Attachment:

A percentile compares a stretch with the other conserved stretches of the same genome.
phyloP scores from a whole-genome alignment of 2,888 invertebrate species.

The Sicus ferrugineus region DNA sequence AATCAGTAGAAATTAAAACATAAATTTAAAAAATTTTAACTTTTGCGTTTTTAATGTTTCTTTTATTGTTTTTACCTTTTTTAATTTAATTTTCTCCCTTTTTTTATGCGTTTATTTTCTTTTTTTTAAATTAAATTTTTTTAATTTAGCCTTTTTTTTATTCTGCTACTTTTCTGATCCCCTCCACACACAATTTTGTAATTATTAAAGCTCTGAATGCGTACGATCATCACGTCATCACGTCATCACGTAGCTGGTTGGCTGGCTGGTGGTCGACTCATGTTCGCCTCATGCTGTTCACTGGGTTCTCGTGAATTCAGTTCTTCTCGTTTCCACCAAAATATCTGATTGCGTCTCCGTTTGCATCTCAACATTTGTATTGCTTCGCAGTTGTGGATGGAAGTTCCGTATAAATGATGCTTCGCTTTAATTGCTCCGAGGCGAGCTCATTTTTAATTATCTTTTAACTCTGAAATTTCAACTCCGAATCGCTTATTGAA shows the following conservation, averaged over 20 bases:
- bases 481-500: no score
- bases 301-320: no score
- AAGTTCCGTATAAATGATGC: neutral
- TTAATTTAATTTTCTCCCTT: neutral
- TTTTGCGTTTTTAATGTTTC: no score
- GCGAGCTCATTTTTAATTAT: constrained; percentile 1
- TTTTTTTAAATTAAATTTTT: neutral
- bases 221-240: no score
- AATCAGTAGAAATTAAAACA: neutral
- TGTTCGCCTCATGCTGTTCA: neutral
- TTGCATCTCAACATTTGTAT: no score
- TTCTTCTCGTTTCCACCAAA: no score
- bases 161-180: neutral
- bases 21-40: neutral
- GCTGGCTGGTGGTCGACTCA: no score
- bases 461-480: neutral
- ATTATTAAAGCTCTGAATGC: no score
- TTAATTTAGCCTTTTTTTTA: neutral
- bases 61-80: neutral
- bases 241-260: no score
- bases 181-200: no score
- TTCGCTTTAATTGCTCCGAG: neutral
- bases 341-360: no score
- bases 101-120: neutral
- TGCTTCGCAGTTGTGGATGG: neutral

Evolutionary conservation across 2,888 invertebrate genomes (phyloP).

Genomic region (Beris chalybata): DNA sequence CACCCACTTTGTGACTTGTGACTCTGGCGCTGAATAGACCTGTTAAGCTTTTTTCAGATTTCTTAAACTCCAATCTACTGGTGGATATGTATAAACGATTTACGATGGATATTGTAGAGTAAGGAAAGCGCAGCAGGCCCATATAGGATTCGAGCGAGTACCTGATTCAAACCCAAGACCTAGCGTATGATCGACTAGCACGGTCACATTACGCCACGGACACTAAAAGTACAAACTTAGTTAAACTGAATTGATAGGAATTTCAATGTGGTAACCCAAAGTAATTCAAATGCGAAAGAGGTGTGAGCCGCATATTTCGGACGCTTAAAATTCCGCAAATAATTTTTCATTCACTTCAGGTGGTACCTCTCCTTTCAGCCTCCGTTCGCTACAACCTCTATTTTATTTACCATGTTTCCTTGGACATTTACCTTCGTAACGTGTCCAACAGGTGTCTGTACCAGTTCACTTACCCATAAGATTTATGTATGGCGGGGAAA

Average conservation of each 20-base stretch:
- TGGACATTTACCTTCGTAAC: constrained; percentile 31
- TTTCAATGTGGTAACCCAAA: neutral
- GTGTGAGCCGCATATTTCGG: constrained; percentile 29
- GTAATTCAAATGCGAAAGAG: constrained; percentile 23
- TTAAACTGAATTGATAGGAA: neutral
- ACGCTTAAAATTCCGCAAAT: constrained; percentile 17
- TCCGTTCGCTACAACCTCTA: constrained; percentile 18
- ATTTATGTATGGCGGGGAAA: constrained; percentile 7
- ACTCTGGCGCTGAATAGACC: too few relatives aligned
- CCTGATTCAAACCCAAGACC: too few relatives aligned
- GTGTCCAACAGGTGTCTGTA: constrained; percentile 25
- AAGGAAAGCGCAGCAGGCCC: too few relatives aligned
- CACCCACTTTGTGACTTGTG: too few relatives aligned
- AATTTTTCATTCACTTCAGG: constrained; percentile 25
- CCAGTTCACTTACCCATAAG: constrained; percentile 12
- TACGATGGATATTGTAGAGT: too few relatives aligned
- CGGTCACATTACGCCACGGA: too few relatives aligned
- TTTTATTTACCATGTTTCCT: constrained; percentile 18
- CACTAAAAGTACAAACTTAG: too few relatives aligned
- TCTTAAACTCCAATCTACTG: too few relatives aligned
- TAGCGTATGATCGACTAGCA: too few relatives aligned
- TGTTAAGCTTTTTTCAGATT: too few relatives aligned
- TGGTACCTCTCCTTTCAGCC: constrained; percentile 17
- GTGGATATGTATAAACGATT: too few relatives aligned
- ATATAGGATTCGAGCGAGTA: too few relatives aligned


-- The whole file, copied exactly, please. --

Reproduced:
A percentile compares a stretch with the other conserved stretches of the same genome.
phyloP scores from a whole-genome alignment of 2,888 invertebrate species.

The Sicus ferrugineus region DNA sequence AATCAGTAGAAATTAAAACATAAATTTAAAAAATTTTAACTTTTGCGTTTTTAATGTTTCTTTTATTGTTTTTACCTTTTTTAATTTAATTTTCTCCCTTTTTTTATGCGTTTATTTTCTTTTTTTTAAATTAAATTTTTTTAATTTAGCCTTTTTTTTATTCTGCTACTTTTCTGATCCCCTCCACACACAATTTTGTAATTATTAAAGCTCTGAATGCGTACGATCATCACGTCATCACGTCATCACGTAGCTGGTTGGCTGGCTGGTGGTCGACTCATGTTCGCCTCATGCTGTTCACTGGGTTCTCGTGAATTCAGTTCTTCTCGTTTCCACCAAAATATCTGATTGCGTCTCCGTTTGCATCTCAACATTTGTATTGCTTCGCAGTTGTGGATGGAAGTTCCGTATAAATGATGCTTCGCTTTAATTGCTCCGAGGCGAGCTCATTTTTAATTATCTTTTAACTCTGAAATTTCAACTCCGAATCGCTTATTGAA shows the following conservation, averaged over 20 bases:
- bases 481-500: no score
- bases 301-320: no score
- AAGTTCCGTATAAATGATGC: neutral
- TTAATTTAATTTTCTCCCTT: neutral
- TTTTGCGTTTTTAATGTTTC: no score
- GCGAGCTCATTTTTAATTAT: constrained; percentile 1
- TTTTTTTAAATTAAATTTTT: neutral
- bases 221-240: no score
- AATCAGTAGAAATTAAAACA: neutral
- TGTTCGCCTCATGCTGTTCA: neutral
- TTGCATCTCAACATTTGTAT: no score
- TTCTTCTCGTTTCCACCAAA: no score
- bases 161-180: neutral
- bases 21-40: neutral
- GCTGGCTGGTGGTCGACTCA: no score
- bases 461-480: neutral
- ATTATTAAAGCTCTGAATGC: no score
- TTAATTTAGCCTTTTTTTTA: neutral
- bases 61-80: neutral
- bases 241-260: no score
- bases 181-200: no score
- TTCGCTTTAATTGCTCCGAG: neutral
- bases 341-360: no score
- bases 101-120: neutral
- TGCTTCGCAGTTGTGGATGG: neutral

Evolutionary conservation across 2,888 invertebrate genomes (phyloP).

Genomic region (Beris chalybata): DNA sequence CACCCACTTTGTGACTTGTGACTCTGGCGCTGAATAGACCTGTTAAGCTTTTTTCAGATTTCTTAAACTCCAATCTACTGGTGGATATGTATAAACGATTTACGATGGATATTGTAGAGTAAGGAAAGCGCAGCAGGCCCATATAGGATTCGAGCGAGTACCTGATTCAAACCCAAGACCTAGCGTATGATCGACTAGCACGGTCACATTACGCCACGGACACTAAAAGTACAAACTTAGTTAAACTGAATTGATAGGAATTTCAATGTGGTAACCCAAAGTAATTCAAATGCGAAAGAGGTGTGAGCCGCATATTTCGGACGCTTAAAATTCCGCAAATAATTTTTCATTCACTTCAGGTGGTACCTCTCCTTTCAGCCTCCGTTCGCTACAACCTCTATTTTATTTACCATGTTTCCTTGGACATTTACCTTCGTAACGTGTCCAACAGGTGTCTGTACCAGTTCACTTACCCATAAGATTTATGTATGGCGGGGAAA

Average conservation of each 20-base stretch:
- TGGACATTTACCTTCGTAAC: constrained; percentile 31
- TTTCAATGTGGTAACCCAAA: neutral
- GTGTGAGCCGCATATTTCGG: constrained; percentile 29
- GTAATTCAAATGCGAAAGAG: constrained; percentile 23
- TTAAACTGAATTGATAGGAA: neutral
- ACGCTTAAAATTCCGCAAAT: constrained; percentile 17
- TCCGTTCGCTACAACCTCTA: constrained; percentile 18
- ATTTATGTATGGCGGGGAAA: constrained; percentile 7
- ACTCTGGCGCTGAATAGACC: too few relatives aligned
- CCTGATTCAAACCCAAGACC: too few relatives aligned
- GTGTCCAACAGGTGTCTGTA: constrained; percentile 25
- AAGGAAAGCGCAGCAGGCCC: too few relatives aligned
- CACCCACTTTGTGACTTGTG: too few relatives aligned
- AATTTTTCATTCACTTCAGG: constrained; percentile 25
- CCAGTTCACTTACCCATAAG: constrained; percentile 12
- TACGATGGATATTGTAGAGT: too few relatives aligned
- CGGTCACATTACGCCACGGA: too few relatives aligned
- TTTTATTTACCATGTTTCCT: constrained; percentile 18
- CACTAAAAGTACAAACTTAG: too few relatives aligned
- TCTTAAACTCCAATCTACTG: too few relatives aligned
- TAGCGTATGATCGACTAGCA: too few relatives aligned
- TGTTAAGCTTTTTTCAGATT: too few relatives aligned
- TGGTACCTCTCCTTTCAGCC: constrained; percentile 17
- GTGGATATGTATAAACGATT: too few relatives aligned
- ATATAGGATTCGAGCGAGTA: too few relatives aligned